Those two trustees, Johnson and Moore, actually wanted to stay late so they could escape under cover of darkness. As they bent over the engine, they surreptitiously fashioned weapons out of steam hoses filled with bolts. They also cobbled together several lengths of ladder out of lengths of steel pipe, and hid them behind a tool box.
Then the two inmates asked Marshall to come and inspect their work. When he came over, they attacked him, bludgeoned him with the saps made of hose, tied his hands and feet with wire, gagged him and stole his wallet and watch.
Moments later, they assembled the pieces of ladder, threw it against the west wall of the prison between two unmanned guard posts, and started climbing.
Johnson got to the top. Moore didn’t. He was just three feet from the edge of the wall when the ladder broke under his weight and he fell back into the compound.
They’d agreed ahead of time that if they got separated, they’d reunite at the prison water tank.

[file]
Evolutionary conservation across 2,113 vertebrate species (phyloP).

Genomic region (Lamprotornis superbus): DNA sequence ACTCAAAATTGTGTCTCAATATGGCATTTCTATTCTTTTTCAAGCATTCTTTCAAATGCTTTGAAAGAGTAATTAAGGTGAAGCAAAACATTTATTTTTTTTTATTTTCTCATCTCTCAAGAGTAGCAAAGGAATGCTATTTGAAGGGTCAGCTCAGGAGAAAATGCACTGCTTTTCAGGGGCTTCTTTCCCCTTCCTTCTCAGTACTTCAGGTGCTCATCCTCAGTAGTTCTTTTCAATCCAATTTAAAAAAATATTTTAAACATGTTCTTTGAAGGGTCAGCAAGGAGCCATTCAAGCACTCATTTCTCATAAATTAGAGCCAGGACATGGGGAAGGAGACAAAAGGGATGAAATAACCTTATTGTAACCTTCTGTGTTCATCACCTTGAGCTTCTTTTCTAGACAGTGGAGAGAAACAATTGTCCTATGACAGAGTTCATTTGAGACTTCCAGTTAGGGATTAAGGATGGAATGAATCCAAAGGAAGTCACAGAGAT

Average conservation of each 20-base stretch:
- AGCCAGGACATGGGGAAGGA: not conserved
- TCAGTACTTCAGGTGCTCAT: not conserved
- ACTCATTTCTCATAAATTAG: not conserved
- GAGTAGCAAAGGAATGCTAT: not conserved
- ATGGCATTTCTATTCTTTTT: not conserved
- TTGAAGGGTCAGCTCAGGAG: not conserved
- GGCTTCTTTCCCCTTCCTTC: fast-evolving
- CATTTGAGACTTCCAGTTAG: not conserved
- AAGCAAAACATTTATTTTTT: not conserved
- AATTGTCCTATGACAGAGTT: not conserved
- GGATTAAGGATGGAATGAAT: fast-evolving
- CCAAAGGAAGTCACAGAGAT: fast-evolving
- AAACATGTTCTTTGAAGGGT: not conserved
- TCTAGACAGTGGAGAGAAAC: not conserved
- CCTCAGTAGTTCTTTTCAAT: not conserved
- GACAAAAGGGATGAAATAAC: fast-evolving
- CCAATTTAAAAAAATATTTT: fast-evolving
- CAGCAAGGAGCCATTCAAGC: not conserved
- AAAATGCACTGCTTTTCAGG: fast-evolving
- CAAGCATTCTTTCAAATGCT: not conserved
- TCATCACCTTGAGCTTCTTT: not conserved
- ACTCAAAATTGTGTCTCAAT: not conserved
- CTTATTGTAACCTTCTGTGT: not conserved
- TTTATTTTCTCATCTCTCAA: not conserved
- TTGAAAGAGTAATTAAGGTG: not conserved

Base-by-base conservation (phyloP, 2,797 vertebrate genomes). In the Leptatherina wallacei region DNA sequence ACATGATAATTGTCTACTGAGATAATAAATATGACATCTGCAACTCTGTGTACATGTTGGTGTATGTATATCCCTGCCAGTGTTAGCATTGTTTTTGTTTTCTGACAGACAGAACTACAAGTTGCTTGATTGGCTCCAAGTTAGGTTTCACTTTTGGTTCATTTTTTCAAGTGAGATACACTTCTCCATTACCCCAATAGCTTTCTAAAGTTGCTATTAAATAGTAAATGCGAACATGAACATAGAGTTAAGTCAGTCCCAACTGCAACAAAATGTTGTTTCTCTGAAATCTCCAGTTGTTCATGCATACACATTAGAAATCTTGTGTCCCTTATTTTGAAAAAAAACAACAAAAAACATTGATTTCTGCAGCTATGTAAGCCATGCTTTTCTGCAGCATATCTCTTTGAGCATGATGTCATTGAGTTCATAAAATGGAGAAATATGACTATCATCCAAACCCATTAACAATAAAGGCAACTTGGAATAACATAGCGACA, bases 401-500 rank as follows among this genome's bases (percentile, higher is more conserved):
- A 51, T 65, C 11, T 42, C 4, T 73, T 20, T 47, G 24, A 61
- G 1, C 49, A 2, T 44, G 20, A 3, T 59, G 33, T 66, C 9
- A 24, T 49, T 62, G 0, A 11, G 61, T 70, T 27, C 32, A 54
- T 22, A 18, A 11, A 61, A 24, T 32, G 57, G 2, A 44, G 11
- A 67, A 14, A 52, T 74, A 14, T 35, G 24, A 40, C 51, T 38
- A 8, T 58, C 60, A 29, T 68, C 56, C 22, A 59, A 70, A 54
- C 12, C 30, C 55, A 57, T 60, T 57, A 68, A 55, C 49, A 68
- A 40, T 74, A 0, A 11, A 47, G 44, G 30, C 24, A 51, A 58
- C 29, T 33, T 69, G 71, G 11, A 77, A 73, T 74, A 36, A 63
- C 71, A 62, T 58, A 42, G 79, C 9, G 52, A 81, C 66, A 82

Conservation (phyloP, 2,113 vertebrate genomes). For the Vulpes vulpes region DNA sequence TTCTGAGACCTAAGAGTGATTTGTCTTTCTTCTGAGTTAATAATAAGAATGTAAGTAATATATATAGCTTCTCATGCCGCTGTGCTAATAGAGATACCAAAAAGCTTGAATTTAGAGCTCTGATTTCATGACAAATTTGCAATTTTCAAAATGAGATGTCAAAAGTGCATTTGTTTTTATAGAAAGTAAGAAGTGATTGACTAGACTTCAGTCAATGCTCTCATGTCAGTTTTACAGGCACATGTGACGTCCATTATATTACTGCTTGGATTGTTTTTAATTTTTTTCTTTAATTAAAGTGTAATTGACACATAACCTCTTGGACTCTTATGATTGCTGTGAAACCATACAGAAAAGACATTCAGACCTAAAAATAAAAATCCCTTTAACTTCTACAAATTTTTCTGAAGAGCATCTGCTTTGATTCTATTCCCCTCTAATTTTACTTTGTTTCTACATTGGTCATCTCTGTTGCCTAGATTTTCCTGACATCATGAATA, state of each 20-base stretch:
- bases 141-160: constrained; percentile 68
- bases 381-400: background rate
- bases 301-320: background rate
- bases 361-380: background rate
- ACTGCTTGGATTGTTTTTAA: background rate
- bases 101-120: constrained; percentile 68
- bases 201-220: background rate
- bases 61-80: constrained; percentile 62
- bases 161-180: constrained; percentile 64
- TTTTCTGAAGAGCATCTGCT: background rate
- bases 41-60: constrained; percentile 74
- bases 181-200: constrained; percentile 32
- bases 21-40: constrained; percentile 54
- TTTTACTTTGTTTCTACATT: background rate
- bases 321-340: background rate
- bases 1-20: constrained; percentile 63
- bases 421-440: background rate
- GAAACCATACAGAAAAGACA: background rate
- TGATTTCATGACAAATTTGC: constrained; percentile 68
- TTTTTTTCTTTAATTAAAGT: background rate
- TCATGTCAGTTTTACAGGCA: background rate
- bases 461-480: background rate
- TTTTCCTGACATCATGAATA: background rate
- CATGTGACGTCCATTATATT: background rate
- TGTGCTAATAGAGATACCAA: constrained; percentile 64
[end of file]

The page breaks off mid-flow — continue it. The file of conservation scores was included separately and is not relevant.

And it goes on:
Fifteen minutes after Marshall was attacked, another trustee who was working as a fireman found Marshall bound and bleeding, and alerted the prison staff.
One of the officers had just seen Moore slipping into the power plant half-dressed, and went and caught him in the shower.
Johnson, meanwhile, was headed for the water tower when he heard the prison whistle that announced a prison escape. So he changed his plans and ran into deep brush, then got lost.
As he cowered in the brush, more than 150 law enforcement personnel set up roadblocks on every road out of town and launched a massive search.
At the prison hospital, attendants managed to stabilize Marshall and get him in an ambulance to Valley General Hospital. But 45 minutes later, Marshall died of the injury to his head.